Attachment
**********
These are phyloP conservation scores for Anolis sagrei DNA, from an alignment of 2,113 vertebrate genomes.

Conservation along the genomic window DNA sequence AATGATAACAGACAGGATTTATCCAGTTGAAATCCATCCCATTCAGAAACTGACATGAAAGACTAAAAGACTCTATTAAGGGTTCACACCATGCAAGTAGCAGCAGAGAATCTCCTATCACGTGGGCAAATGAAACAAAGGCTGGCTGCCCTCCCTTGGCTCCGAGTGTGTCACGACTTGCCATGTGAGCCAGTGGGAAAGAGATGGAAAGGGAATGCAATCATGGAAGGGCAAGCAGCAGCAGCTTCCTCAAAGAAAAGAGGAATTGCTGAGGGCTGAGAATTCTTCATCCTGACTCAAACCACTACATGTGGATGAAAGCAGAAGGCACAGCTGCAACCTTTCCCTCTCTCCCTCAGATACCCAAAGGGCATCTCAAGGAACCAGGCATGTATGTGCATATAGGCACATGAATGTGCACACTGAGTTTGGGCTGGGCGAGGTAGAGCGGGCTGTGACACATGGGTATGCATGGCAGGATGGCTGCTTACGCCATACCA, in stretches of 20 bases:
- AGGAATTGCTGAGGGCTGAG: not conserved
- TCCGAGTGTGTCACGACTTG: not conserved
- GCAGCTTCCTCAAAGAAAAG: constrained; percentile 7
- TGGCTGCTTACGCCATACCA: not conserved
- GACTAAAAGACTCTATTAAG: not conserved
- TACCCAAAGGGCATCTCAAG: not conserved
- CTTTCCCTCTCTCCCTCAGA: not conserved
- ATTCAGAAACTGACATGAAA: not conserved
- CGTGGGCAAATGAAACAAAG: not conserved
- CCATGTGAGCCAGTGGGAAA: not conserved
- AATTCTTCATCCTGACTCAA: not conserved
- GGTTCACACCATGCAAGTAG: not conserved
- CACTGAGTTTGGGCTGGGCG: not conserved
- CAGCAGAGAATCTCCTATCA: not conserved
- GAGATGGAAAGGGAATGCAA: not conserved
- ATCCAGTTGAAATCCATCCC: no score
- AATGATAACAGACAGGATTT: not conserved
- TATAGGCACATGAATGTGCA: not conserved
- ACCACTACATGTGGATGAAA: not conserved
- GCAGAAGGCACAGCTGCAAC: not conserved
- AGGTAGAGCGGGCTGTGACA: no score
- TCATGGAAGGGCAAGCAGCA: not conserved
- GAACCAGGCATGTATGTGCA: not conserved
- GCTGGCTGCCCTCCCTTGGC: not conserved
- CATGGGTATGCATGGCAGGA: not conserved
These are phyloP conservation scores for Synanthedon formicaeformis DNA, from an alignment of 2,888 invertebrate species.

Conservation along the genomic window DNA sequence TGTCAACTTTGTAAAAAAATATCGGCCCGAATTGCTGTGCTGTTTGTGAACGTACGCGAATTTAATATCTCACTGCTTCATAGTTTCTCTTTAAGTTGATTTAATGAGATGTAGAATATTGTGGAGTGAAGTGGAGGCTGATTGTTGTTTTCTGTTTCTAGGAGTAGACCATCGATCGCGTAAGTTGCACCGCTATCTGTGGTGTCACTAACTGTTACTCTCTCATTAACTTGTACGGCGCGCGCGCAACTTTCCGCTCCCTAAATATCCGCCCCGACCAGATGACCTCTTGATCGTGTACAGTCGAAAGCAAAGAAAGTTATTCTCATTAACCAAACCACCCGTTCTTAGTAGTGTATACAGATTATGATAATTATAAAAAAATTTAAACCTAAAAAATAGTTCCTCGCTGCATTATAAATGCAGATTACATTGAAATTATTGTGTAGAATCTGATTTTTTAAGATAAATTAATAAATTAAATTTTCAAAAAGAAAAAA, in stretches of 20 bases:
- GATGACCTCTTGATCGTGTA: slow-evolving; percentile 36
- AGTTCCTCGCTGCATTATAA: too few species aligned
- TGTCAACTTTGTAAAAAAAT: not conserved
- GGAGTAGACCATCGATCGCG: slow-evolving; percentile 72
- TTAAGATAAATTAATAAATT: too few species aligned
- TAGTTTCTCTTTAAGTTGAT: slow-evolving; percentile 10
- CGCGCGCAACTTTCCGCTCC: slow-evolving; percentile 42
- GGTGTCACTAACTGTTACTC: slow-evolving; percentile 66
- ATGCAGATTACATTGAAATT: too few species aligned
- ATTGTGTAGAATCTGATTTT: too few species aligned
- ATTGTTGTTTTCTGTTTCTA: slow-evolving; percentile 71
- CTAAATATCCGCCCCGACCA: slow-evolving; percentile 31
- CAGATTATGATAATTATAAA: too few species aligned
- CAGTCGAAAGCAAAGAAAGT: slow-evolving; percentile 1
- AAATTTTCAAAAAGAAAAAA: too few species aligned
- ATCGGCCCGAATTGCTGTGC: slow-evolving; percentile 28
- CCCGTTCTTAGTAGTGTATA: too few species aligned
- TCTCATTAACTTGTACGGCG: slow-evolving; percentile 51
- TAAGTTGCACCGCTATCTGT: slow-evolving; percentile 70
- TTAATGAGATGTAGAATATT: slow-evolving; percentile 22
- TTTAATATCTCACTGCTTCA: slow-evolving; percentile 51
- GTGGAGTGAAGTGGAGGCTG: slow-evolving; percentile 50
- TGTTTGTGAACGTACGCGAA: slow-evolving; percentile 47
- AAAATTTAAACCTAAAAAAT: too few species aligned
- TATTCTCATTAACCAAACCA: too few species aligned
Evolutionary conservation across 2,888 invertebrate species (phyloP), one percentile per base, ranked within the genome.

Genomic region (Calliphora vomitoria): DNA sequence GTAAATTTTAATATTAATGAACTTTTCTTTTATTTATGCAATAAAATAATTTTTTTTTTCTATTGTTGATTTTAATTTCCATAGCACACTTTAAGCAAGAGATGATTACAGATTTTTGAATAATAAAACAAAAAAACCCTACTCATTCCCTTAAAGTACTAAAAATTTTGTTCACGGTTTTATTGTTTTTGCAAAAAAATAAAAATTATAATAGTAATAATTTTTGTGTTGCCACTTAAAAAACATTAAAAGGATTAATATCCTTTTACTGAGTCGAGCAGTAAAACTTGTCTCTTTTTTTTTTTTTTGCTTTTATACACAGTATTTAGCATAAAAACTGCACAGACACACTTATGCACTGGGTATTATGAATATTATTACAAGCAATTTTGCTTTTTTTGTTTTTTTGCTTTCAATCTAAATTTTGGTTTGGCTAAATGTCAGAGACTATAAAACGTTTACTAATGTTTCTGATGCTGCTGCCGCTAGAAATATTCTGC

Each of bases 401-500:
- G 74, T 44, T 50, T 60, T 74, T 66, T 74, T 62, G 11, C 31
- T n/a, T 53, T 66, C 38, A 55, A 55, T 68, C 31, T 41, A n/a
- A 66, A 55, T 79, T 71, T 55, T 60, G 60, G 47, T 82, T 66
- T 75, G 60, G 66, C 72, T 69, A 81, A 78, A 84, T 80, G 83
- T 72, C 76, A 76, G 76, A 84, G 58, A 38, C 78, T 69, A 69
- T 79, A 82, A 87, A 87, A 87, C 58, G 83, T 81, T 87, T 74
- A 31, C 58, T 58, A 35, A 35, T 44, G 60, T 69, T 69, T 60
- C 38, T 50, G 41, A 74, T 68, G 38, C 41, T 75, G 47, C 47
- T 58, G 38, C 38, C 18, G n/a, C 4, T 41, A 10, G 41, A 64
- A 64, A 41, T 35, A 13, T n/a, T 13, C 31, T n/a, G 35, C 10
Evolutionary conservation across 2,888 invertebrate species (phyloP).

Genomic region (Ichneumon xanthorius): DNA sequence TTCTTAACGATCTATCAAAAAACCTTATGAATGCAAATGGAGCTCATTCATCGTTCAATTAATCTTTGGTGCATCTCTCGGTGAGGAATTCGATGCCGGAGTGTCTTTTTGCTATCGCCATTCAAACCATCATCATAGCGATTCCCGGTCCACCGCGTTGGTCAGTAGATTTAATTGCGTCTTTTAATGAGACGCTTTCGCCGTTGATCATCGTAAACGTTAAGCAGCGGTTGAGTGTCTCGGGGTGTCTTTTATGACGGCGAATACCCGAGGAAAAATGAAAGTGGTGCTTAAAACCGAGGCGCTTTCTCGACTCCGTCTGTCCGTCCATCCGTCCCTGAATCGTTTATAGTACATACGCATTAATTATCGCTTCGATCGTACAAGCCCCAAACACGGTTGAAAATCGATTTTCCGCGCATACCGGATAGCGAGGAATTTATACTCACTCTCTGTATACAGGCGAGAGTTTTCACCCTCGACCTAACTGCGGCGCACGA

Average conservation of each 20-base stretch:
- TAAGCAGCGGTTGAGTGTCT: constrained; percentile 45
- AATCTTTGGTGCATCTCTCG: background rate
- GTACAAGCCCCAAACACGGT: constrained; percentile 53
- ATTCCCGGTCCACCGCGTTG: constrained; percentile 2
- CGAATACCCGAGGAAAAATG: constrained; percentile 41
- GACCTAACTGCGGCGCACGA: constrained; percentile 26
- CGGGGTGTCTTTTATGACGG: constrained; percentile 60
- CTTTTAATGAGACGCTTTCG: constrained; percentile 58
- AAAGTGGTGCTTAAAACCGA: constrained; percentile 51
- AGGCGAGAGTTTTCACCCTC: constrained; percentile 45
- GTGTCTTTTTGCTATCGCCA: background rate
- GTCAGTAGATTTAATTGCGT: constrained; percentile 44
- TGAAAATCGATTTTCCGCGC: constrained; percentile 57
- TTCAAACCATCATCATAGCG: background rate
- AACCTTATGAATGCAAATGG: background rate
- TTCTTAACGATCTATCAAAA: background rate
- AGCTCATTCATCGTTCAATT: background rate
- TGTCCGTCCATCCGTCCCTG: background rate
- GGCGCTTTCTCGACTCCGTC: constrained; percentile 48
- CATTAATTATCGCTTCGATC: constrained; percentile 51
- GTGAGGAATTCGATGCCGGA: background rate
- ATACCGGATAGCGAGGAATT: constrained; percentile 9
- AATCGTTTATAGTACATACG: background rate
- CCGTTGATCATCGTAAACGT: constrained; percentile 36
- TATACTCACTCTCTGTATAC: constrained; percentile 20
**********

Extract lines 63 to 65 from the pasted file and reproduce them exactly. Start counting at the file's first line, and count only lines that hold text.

- T 79, A 82, A 87, A 87, A 87, C 58, G 83, T 81, T 87, T 74
- A 31, C 58, T 58, A 35, A 35, T 44, G 60, T 69, T 69, T 60
- C 38, T 50, G 41, A 74, T 68, G 38, C 41, T 75, G 47, C 47